Trainling azalea – one of the tough survivors in the fells. Photo: Naturcentrum AB.Trainling azalea – one of the tough survivors in the fells. Photo: Naturcentrum AB.

Creeping brushwood and

flowering herbs

The soil layer is thin and poor almost everywhere in Gränslandet. Unassuming, low-growing species dominate, but many are exquisitely beautiful. Heather, bilberry, crowberry and cowberry are the most common plants, and the yellowish white Lapland lousewort is one of the species that shows up here and there. Reindeer lichens, alpine clubmoss, dwarf birch, trailing azalea and blue heath are some hardy low-growing plants that survive far up in the fells.

Mangy alpine plants are hairy, as this helps them retain a little moisture and warmth in hard winds. Others survive by growing very close together.

More floral splendour in the valleys

In the lushest valleys you find a profusion of globe-flower, alpine blue-sow-thistle and monk’s-hood, but these habitats are rare in Gränslandet. The most herb-rich ground is found around old farms and mountain holdings. In the past, the bogs and alpine meadows were cut with scythes and cattle grazed in the forest.

Plants that defied the ice age

The latest ice age lasted for around 100 000 years, but the extension and thickness of the ice sheet varied. During some periods, the highest mountain peaks projected above the surface of the inland ice. Such isolated peaks surrounded by glaciers are called nunataks. The first plants and trees sprouted here. Some scientists claim that certain alpine species survived the entire ice age on nunataks.

Twoflower violet climbs on alpine heaths all over the northern hemisphere. It’s hardier than other violets and the only one that is yellow.

Alpine bistort is common on the mountain slopes. Under the white flower are small bulbils, which fall off and form new plants. The summers are often too short for normal plant reproduction. In the past, people picked the nutritious bulbils and ate them with milk. They can also be used in baking, as an alternative to sesame seeds. But today, it’s mostly ptarmigan that eat the alpine bistort bulbils.

Dwarf birch takes over where mountain birch gives up. In winter, dwarf birch survives by being embedded in snow.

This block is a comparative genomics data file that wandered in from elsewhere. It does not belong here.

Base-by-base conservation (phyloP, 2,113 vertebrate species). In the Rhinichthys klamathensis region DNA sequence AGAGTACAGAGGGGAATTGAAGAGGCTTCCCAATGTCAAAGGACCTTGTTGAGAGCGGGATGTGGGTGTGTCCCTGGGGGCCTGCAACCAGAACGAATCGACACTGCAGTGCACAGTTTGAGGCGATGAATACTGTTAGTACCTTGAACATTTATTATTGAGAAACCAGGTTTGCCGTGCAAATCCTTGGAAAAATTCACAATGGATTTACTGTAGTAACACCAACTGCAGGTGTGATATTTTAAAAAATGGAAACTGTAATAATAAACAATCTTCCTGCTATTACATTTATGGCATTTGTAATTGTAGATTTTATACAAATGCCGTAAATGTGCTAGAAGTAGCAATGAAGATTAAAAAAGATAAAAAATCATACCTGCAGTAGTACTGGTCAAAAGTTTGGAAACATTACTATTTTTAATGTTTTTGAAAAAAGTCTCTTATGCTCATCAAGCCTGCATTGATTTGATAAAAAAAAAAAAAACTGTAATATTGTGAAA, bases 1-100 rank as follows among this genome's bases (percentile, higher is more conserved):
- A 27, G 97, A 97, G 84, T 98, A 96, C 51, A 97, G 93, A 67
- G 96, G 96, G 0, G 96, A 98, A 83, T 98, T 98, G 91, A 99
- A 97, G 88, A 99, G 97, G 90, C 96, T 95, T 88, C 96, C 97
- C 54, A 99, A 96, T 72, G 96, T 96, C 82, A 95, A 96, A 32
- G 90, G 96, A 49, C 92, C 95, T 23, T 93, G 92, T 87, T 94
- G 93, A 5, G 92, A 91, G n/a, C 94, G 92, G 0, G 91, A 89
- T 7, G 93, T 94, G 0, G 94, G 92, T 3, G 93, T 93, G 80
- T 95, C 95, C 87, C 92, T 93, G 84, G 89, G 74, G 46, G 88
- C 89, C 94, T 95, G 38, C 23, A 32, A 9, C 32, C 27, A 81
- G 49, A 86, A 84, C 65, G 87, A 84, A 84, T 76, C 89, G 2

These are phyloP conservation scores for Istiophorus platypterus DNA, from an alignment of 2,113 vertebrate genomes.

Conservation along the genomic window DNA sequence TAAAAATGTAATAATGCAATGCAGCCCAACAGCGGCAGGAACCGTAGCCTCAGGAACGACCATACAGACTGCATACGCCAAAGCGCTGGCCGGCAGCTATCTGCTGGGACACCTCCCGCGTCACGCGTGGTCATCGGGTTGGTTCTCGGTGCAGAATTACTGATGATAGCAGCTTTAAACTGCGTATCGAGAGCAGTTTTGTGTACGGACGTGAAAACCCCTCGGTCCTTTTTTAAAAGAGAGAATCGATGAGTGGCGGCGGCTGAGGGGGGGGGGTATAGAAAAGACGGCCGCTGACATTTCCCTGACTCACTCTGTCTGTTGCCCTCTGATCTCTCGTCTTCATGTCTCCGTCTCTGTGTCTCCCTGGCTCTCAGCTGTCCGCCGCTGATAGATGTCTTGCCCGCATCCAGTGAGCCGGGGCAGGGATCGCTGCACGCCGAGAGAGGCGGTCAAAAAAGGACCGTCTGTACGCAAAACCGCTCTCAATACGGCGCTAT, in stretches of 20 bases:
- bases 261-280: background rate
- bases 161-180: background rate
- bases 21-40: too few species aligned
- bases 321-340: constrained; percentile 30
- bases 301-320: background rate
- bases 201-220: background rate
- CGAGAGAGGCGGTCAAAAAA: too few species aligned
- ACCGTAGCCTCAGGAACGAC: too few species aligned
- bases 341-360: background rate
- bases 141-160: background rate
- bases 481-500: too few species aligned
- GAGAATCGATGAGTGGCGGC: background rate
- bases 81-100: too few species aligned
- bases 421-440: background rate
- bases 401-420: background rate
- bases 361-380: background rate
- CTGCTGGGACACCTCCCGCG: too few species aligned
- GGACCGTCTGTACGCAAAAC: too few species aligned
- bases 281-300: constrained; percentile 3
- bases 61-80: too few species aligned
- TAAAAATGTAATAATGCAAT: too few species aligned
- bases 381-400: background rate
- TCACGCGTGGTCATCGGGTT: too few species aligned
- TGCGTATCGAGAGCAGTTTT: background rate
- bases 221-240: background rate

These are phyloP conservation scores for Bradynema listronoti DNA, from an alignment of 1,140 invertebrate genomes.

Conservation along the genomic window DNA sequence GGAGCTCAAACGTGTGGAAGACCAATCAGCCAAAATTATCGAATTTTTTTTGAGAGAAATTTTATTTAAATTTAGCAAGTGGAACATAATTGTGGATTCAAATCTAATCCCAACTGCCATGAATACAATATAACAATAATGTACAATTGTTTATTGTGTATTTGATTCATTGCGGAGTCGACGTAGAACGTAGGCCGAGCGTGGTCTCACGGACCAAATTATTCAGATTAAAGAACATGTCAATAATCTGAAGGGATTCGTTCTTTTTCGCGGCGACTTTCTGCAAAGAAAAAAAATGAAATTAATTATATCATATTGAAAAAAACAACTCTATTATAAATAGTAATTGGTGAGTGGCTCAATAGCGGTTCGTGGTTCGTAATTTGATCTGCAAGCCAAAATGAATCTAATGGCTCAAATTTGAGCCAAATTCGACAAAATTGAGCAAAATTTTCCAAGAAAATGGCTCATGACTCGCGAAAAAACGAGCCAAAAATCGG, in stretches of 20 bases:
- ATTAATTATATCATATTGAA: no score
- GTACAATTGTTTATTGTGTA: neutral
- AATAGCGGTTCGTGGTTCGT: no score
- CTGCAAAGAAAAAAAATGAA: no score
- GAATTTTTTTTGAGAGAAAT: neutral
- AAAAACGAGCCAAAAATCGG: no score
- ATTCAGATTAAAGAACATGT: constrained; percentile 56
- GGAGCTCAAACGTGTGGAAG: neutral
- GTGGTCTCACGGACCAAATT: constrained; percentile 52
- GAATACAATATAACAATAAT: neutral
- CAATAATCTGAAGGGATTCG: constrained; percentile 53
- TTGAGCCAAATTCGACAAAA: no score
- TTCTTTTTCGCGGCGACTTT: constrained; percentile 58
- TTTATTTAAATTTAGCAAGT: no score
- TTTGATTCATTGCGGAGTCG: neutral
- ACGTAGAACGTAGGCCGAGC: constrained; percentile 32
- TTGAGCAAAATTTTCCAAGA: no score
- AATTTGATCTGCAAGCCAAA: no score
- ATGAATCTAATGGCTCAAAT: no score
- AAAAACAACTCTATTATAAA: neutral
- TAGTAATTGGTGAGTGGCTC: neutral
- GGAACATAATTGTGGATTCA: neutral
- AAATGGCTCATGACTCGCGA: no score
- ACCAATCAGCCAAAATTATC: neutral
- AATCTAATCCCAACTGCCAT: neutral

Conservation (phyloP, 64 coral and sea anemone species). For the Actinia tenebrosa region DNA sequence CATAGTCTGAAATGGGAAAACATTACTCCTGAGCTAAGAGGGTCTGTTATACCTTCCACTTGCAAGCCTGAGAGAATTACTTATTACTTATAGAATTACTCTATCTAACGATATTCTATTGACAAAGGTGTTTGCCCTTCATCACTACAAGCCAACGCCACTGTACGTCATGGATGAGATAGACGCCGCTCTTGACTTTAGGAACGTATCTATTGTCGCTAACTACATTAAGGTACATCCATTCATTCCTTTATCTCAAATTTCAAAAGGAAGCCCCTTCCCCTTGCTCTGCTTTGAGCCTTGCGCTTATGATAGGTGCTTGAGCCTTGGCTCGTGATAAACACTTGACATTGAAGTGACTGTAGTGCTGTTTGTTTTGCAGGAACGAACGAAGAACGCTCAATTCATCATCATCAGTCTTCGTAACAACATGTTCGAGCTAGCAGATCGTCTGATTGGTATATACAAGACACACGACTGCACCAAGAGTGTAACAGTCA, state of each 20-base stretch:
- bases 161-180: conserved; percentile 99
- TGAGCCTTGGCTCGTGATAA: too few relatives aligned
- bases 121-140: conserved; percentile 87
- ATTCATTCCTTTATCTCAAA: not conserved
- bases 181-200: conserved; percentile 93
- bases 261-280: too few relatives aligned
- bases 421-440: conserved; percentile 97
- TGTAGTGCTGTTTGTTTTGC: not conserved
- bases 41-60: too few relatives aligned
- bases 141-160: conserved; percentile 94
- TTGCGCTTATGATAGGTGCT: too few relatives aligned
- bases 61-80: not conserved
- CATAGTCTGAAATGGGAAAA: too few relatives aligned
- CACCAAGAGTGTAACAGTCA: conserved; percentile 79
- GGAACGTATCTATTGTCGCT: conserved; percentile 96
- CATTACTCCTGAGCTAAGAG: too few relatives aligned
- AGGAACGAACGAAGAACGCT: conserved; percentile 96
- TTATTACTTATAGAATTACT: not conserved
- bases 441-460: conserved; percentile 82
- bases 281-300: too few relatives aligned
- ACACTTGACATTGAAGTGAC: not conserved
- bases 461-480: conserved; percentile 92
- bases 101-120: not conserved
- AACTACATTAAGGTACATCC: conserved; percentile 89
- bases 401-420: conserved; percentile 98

The flora in Gränslandet is poor, but the sharp-eyed botanist can find quite a few rarities. Below are some of the rare plants you may find.

Storvätteshogna’s northern slope
Huperzia selago ssp. arctica
Lycopodium clavatum ssp. monostachyon

Storvätteshogna, south-south-west of Santesontjärnen
Parsley fern – Cryptogramma crispa

Töfsingdalen, near Stora fallet
Large white buttercup – Ranunculus platanifolius

Städjan’s top and eastern slope
Spring pasque flower – Pulsatilla vernalis

1 kilometre west of Bolagsvallen, Nipfjället
Interrupted clubmoss – Lycopodium annotinum ssp. alpestre

Storvigelen, along trail, just south-west of wind shelter
Glacier buttercup – Ranunculus glacialis

Store Svuku
Curved wood-rush – Luzula arcuata

Bog at Røvollen
Capitate sedge – Carex capitata
Bristle sedge – Carex michroglochin
Common twayblade – Listera ovata

Båthusberget and Djupsjøen
Club sedge – Carex buxbaumii
Close-sheath cotton-grass – Eriophorum brachyantherum
Variegated horsetail – Equisetum variegatum

Femunden’s shore
Lousewort – Pedicularis sceptrum-carolinum

Dwarf BirchDwarf Birch

Twin Flowered VioletTwin Flowered Violet

Alpine BistortAlpine Bistort

Parsley FernParsley Fern

Spring Pasque-flowerSpring Pasque-flower

Common TwaybladeCommon Twayblade

Photo: Naturcentrum AB.


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Reading tip

Often, A. Botaniske strøobservasjoner på østsida av Femunden, Hedmark. Fylkesmannen i Hedmark. Miljøvernavdelingen. Rapport 56/91.